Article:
“Lawyers and judges are so ignorant of the problems that they have normalized the behavior and don’t see how troubling it is,” she says. “Regrettably in the US, we don’t seem to be taking the problem of pornography as seriously as we should.”

Boyd and Underwood declined to be interviewed. But by the staff’s accounts, Isom’s behavior initially came as a surprise to his colleagues and employees, though it also capped a longer series of changes. Shannon Riverman, an assistant to all three dentists for 12 years, remembers how Isom was once a bubbly person with an infectious sense of humor. Passing tools hand-to-hand over patients, she recalled, she had a rapport with the dentist that was once so good the biggest glitch was keeping the patients from laughing. It was Isom, she said, who rushed to grab takeout when busy days whittled lunch to 10 minutes. He tagged along with the office staff to matinees. A religious man, he was known as the friendly evangelizer for pushing, to a point just shy of irritation, his moral and ethical convictions.

“I really thought Dr. Boyd and Dr. Underwood would retire first and I would work another 10 years with Dr. Isom,” Riverman said.

During the two years before the porn episodes precipitated his departure, Isom’s behavior shifted, according to his staff. He became moody and grumpy. His cheeriness shifted to bossiness. He ate alone. There were no more matinees. When Isom started staying late at work and spending hours on the office computer, claiming to be watching television or playing solitaire, Casson, the office manager, said she suspected depression.

“We didn’t, at the time, understand what it really meant,” said Webb. “If you don’t know what he’s doing, you don’t know how weird it is.”

Gazing through a sliding door toward her garden, tightly gripping her cup of tea, Webb describes damages the lawsuit’s arbiters failed to account for: the thick tension that filled the office after Isom was caught masturbating and the creepiness that made even his long trips to the bathroom seem suspicious. No one knew what to say to him. Yet another woman, a former employee, then came forward to say she, too, had happened on Isom viewing a full-frontal nude image at work.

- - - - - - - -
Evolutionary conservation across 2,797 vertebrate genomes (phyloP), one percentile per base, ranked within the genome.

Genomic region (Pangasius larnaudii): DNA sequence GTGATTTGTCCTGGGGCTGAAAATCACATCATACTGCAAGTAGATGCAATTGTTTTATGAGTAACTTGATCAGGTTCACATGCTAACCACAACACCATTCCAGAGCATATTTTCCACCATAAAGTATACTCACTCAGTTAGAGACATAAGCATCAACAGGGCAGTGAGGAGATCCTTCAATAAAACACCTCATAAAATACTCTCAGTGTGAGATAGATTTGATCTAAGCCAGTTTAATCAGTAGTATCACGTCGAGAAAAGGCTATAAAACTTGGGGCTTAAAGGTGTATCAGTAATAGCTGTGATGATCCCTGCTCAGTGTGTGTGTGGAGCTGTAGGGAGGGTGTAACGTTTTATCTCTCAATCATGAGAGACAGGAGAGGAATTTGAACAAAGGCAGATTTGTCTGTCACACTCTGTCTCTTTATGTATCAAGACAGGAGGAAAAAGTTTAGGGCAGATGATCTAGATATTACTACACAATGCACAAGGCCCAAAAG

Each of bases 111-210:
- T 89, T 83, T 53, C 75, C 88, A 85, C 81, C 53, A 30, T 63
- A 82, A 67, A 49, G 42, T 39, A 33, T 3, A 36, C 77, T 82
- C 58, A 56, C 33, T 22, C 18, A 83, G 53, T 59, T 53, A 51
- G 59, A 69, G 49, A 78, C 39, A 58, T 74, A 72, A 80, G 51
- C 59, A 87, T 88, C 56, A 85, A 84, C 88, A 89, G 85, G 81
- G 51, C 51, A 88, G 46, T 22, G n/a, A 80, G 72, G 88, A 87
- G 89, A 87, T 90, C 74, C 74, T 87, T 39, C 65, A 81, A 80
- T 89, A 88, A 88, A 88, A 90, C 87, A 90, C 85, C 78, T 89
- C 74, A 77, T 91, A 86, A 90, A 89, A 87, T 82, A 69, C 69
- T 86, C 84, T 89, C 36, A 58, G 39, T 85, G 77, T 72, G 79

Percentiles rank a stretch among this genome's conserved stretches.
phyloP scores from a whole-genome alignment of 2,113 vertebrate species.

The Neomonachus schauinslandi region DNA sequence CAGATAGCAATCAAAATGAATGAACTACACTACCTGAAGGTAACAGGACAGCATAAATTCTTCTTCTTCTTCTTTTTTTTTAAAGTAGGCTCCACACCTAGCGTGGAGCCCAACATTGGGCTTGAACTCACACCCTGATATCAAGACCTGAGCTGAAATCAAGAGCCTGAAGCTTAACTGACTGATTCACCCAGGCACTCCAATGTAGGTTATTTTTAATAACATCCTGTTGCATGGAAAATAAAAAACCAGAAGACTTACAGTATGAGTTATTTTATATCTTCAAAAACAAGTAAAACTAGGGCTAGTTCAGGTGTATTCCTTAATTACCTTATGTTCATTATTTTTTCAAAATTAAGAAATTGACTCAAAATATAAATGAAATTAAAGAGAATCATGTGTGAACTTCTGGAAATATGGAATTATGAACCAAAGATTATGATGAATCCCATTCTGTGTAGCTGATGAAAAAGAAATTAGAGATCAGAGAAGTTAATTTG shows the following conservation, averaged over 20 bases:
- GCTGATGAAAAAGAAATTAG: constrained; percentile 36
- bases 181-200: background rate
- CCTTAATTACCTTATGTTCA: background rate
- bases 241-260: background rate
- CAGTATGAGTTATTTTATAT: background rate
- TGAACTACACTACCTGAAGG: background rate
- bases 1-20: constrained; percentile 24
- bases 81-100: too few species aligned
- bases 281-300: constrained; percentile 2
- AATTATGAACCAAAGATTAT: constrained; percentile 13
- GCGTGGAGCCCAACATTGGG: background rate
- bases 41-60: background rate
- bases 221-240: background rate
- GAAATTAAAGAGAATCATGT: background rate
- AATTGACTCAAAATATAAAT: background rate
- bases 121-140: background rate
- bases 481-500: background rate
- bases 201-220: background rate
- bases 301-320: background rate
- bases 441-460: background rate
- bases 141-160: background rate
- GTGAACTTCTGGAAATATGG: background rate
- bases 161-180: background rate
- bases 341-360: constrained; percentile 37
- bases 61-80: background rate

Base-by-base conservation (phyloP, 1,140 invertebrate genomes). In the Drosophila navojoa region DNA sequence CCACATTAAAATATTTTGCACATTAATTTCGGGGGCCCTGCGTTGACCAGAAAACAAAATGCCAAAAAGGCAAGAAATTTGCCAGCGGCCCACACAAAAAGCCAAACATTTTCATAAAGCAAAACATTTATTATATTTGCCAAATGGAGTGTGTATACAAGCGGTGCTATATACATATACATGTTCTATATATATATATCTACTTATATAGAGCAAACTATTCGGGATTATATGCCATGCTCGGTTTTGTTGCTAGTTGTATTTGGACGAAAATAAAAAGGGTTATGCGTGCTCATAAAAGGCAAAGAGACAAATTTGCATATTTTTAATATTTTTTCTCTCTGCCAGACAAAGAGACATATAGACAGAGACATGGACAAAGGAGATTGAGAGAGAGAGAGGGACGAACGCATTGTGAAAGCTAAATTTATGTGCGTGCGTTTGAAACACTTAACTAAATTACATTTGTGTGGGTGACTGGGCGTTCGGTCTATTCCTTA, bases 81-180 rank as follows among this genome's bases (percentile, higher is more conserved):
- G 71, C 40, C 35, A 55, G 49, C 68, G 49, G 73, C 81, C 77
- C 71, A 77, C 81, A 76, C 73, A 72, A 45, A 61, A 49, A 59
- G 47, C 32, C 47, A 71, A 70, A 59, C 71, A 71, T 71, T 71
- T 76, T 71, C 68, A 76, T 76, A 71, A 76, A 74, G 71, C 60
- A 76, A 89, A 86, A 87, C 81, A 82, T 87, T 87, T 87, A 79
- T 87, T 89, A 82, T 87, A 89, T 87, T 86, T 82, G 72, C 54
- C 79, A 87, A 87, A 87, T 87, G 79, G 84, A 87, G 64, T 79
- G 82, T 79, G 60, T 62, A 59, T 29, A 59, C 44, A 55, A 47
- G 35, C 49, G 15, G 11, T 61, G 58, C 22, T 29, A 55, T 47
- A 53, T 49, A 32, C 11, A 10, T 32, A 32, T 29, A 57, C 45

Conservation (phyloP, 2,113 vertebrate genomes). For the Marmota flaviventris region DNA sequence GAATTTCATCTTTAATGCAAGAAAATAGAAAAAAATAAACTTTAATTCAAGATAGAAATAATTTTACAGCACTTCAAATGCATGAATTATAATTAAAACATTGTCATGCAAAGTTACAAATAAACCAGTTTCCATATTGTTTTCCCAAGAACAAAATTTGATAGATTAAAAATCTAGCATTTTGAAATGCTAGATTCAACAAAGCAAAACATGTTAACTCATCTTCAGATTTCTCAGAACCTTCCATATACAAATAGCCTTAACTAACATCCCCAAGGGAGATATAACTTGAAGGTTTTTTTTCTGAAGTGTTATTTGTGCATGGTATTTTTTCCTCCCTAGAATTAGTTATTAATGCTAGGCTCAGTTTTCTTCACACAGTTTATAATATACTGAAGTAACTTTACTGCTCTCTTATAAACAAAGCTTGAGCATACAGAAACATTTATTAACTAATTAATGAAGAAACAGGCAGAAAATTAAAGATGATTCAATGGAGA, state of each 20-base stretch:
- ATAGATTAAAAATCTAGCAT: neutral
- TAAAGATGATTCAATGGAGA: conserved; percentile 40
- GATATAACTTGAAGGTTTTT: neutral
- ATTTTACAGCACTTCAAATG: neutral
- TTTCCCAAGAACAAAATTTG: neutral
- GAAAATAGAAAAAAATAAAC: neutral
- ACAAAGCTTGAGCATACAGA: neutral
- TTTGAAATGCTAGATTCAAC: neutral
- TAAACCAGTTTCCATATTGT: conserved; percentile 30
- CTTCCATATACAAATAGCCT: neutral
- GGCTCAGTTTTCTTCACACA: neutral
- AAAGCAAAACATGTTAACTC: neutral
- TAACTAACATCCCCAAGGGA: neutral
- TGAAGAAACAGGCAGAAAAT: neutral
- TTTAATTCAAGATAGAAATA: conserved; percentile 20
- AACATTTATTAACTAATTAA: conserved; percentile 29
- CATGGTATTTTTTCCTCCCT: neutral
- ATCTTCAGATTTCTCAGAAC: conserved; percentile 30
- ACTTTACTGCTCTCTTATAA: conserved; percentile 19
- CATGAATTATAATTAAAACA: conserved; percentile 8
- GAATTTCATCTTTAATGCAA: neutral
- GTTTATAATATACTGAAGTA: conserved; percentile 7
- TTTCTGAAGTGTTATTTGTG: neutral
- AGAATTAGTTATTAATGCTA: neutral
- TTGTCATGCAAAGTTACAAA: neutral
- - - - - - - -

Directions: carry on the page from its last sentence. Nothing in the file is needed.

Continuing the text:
Beyond the awkwardness and worries about future encounters with Isom, Casson worried about clients: “We didn’t want to schedule patients with somebody who goes into his office and masturbates during the middle of the day.”

The arbitrators released their ruling on the day of the office Christmas party in 2009. The outcome had some people in tears at the Old Spaghetti Factory. During the party, the staff gave each of the doctors a card with personal messages of thanks for protecting them from Isom.

“I’ve been to funerals that were not as hard to deal with as that,” said Casson. “The reason they were crying was not the money. It was the betrayal and the lack of justice being reinforced.”

Casson and Webb strongly believe Boyd and Underwood did the right thing by casting Isom out. Reflecting on the ruling, Webb remains puzzled by the arbitrators’ decision: “I think the arbitrators need to explain why they ignored federal law. Our employers were required to protect us from unwanted sexual contact. Why did [Isom’s rental agreement] supersede our right to work in an environment where we’re not being harassed?”